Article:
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Border Agent Watch Called ‘Official Restraint’

A Guatemalan native who first came to the U.S. in 1988 and who illegally re-entered the U.S. and was observed at “milepost nine” in Arizona 17 miles north of the Mexican border, wins review of a denial of his application for cancellation of removal; the 4th Circuit remands his case to the BIA to consider whether petitioner was “free from official restraint” when he re-entered the U.S.

The Nicaraguan Adjustment and Central American Relief Act authorizes individuals from certain countries – including Guatemala – to seek discretionary relief from removal under the more lenient standards that predated the Illegal Immigration Reform and Immigrant Responsibility Act of 1996.

An applicant for “special rule” cancellation of removal under NACARA must satisfy a number of requirements, only one of which is at issue here: the applicant must prove he was not “apprehended at the time of entry” if he entered the U.S. on any occasion after Dec. 31, 1990. “Entry” into the U.S. requires crossing into U.S. territorial limits, inspection and admission by an immigration officer or actual and intentional evasion of inspection; and freedom from official restraint. This case concerns the meaning of the phrase “freedom from official restraint.”

In May 2010, an immigration judge determined Oscar Angel DeLeon’s eligibility for NACARA relief depended on whether he was apprehended at his “time of entry” when he crossed into the U.S. in July 2003. The IJ found that the border patrol agent who apprehended DeLeon and others in the back of a truck near the U.S.-Mexican border, as DeLeon was returning from an unauthorized trip to Latin America, provided the most credible evidence regarding DeLeon’s return to the U.S. That evidence showed DeLeon was apprehended within 25 miles of the border, which the IJ held qualified as an apprehension at the border or its functional equivalent. The Board of Immigration Appeals affirmed.

DeLeon argues the BIA erred as a matter of law in failing to conclude that he entered the U.S. free from official restraint. He points to the government’s evidence to support his point. A number of courts have relied on documents submitted by the government as evidence helping to demonstrate an alien’s eligibility for relief.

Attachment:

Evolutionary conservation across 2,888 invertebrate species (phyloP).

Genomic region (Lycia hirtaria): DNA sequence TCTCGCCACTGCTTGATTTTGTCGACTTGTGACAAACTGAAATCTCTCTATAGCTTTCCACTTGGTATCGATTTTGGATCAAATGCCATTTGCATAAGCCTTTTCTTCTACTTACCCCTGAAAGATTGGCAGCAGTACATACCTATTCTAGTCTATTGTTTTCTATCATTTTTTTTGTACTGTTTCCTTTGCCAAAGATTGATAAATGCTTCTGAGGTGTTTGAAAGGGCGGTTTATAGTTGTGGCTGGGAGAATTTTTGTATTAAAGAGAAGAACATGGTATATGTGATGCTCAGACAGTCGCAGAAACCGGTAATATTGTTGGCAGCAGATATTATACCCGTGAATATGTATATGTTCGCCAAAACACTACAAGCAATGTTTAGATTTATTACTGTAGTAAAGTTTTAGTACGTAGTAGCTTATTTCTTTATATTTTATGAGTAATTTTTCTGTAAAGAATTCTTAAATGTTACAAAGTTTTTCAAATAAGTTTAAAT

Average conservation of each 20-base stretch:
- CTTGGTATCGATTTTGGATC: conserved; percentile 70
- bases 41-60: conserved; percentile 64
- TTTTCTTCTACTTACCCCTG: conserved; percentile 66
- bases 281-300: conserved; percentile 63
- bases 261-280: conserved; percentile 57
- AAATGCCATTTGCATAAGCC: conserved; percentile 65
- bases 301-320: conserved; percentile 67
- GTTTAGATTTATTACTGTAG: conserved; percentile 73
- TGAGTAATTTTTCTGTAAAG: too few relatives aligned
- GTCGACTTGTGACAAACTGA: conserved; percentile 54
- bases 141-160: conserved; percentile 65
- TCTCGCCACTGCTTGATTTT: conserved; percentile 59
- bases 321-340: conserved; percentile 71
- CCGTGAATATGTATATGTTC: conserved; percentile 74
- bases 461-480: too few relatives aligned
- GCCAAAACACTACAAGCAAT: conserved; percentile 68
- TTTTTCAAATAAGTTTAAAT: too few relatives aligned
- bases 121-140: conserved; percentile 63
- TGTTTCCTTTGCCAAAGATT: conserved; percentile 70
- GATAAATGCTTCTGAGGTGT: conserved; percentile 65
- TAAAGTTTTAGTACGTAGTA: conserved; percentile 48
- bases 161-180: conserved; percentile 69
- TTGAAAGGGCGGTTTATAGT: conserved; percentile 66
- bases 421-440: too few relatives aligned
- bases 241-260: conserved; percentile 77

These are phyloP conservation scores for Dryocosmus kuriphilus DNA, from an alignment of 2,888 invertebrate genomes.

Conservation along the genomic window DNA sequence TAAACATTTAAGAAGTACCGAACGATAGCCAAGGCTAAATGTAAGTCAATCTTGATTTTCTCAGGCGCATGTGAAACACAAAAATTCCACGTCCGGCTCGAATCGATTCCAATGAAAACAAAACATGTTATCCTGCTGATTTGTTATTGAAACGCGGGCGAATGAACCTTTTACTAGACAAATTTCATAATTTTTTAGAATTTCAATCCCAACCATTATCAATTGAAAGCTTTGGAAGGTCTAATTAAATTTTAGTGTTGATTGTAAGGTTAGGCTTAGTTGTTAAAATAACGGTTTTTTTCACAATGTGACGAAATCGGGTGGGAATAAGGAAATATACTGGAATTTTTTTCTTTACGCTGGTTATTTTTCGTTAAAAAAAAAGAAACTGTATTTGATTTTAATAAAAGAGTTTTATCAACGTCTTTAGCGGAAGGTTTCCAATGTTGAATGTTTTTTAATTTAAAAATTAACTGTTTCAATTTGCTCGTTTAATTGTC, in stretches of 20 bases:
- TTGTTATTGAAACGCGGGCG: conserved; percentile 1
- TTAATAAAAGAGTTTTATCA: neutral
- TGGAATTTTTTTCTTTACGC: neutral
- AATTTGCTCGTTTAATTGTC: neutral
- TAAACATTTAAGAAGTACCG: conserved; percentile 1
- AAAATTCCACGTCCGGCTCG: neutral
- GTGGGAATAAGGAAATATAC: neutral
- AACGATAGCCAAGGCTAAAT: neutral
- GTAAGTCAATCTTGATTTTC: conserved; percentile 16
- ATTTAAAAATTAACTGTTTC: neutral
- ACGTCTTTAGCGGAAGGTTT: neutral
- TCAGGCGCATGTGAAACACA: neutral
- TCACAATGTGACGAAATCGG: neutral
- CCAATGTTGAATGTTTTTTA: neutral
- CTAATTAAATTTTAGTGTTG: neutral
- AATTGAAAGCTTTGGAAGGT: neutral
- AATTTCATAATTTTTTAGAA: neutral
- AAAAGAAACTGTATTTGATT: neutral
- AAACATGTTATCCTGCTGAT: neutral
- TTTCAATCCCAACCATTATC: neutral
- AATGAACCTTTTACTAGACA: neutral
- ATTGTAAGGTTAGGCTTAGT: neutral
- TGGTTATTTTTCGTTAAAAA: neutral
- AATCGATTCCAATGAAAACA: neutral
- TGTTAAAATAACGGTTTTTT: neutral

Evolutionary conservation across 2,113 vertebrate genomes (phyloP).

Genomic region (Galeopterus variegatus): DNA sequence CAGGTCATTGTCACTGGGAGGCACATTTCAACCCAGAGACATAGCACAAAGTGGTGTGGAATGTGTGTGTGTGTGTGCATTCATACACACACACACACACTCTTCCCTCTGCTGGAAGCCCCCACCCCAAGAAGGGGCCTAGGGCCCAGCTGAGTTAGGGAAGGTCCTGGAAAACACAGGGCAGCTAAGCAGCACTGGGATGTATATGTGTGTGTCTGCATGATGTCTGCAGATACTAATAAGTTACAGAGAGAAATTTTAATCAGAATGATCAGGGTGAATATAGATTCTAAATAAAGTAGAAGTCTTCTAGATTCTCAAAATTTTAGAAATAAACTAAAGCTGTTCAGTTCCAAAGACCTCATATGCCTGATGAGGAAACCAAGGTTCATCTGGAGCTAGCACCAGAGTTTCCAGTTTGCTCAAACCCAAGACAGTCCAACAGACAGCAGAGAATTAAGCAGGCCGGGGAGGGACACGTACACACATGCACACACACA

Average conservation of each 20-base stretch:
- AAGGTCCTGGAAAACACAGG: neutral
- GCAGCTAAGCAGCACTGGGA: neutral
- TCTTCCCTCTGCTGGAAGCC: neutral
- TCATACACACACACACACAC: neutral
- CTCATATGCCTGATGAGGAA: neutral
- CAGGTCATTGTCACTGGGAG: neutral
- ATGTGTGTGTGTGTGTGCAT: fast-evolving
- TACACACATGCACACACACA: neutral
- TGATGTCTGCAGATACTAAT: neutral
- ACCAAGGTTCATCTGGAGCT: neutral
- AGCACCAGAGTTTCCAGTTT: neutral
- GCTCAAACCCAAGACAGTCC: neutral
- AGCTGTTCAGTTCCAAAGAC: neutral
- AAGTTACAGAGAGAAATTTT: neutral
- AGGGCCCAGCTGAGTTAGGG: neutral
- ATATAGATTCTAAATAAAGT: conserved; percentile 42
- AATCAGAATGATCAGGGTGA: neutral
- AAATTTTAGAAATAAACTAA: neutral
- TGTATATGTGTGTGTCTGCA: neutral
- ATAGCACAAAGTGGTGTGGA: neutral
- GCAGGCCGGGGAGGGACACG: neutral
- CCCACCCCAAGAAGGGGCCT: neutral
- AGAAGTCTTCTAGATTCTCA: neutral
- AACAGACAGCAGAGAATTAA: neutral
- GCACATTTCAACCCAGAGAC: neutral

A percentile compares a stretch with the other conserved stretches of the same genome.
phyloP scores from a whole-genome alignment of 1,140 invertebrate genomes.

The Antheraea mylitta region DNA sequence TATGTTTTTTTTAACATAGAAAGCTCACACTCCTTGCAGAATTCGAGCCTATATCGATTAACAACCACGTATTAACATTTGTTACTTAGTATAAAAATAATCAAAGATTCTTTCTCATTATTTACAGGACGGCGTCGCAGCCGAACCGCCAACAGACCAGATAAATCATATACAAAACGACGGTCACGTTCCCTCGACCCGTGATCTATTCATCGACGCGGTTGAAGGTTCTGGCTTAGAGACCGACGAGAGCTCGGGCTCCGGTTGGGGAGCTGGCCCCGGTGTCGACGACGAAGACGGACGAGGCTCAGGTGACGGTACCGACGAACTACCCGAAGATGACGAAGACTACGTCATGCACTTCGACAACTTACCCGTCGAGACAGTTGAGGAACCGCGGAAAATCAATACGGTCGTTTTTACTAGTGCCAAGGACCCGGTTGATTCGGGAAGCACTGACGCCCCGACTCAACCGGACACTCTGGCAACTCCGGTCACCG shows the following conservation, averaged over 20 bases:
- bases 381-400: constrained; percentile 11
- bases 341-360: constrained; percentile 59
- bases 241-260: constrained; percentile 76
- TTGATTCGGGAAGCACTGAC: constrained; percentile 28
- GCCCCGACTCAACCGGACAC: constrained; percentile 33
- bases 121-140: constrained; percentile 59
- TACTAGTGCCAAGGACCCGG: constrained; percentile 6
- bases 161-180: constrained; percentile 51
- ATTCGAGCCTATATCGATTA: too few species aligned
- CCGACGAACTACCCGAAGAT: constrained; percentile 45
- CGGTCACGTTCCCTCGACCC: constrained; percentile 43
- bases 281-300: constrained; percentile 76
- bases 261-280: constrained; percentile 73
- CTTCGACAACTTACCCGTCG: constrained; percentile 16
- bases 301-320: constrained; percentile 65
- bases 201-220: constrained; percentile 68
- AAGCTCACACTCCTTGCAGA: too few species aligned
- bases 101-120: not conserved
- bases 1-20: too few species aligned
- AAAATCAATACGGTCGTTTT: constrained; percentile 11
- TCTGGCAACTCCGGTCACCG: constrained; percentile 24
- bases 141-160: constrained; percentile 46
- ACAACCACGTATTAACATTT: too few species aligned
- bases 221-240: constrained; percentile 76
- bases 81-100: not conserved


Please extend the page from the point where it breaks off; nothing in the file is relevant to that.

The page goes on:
Given that government surveillance can amount to official restraint, DeLeon came under restraint as soon as the border agent spotted him at milepost nine – where the BIA found that the agent “first saw” DeLeon and began following him. Before any government official observed him, DeLeon necessarily enjoyed the freedom to go at large and mix with the population unconstrained by government surveillance. He therefore entered free from official restraint.

The record did not reflect the distance the alien travelled, the precise amount of time he spent in the country before being apprehended, or how he occupied this time. But the BIA found it sufficient that he “could have exercised” his freedom to move about the city. The BIA has adhered to this approach in a number of unpublished decisions affirmed by courts of appeals. Every circuit to consider the issue has concluded that an alien first observed by a government agent miles or less beyond the U.S. border has entered free from official restraint – regardless of whether the party bearing the burden of proof has offered evidence of the circumstances of the alien’s entry.

We grant DeLeon’s petition for review and remand for the BIA to consider his application for NACARA relief in light of the proper legal standard.

Petition granted and case remanded.


Duncan, J.: The majority finds the agent’s report sufficient to establish that DeLeon “necessarily enjoyed” freedom from official restraint before being observed by the agent at “milepost nine.” There is no basis whatsoever in the record for this assumption, particularly when it is drawn in favor of the party bearing the statutory burden of proof. Here, the adverse credibility ruling means we have iiinoiii evidence regarding DeLeon’s entry. By holding that DeLeon nonetheless prevails, the majority necessarily and without explanation shifts to the government the burden of proving what happened before DeLeon was apprehended. This is contrary to law.

I respectfully dissent.

DeLeon v. Holder (Motz) No. 13-1651, July 30, 2014; On Petition for Review; Cherylle C. Corpuz for petitioner; Jeffery R. Leist, USDOJ, for respondent. VLW 014-2-146, 22 pp.

VLW 014-2-146

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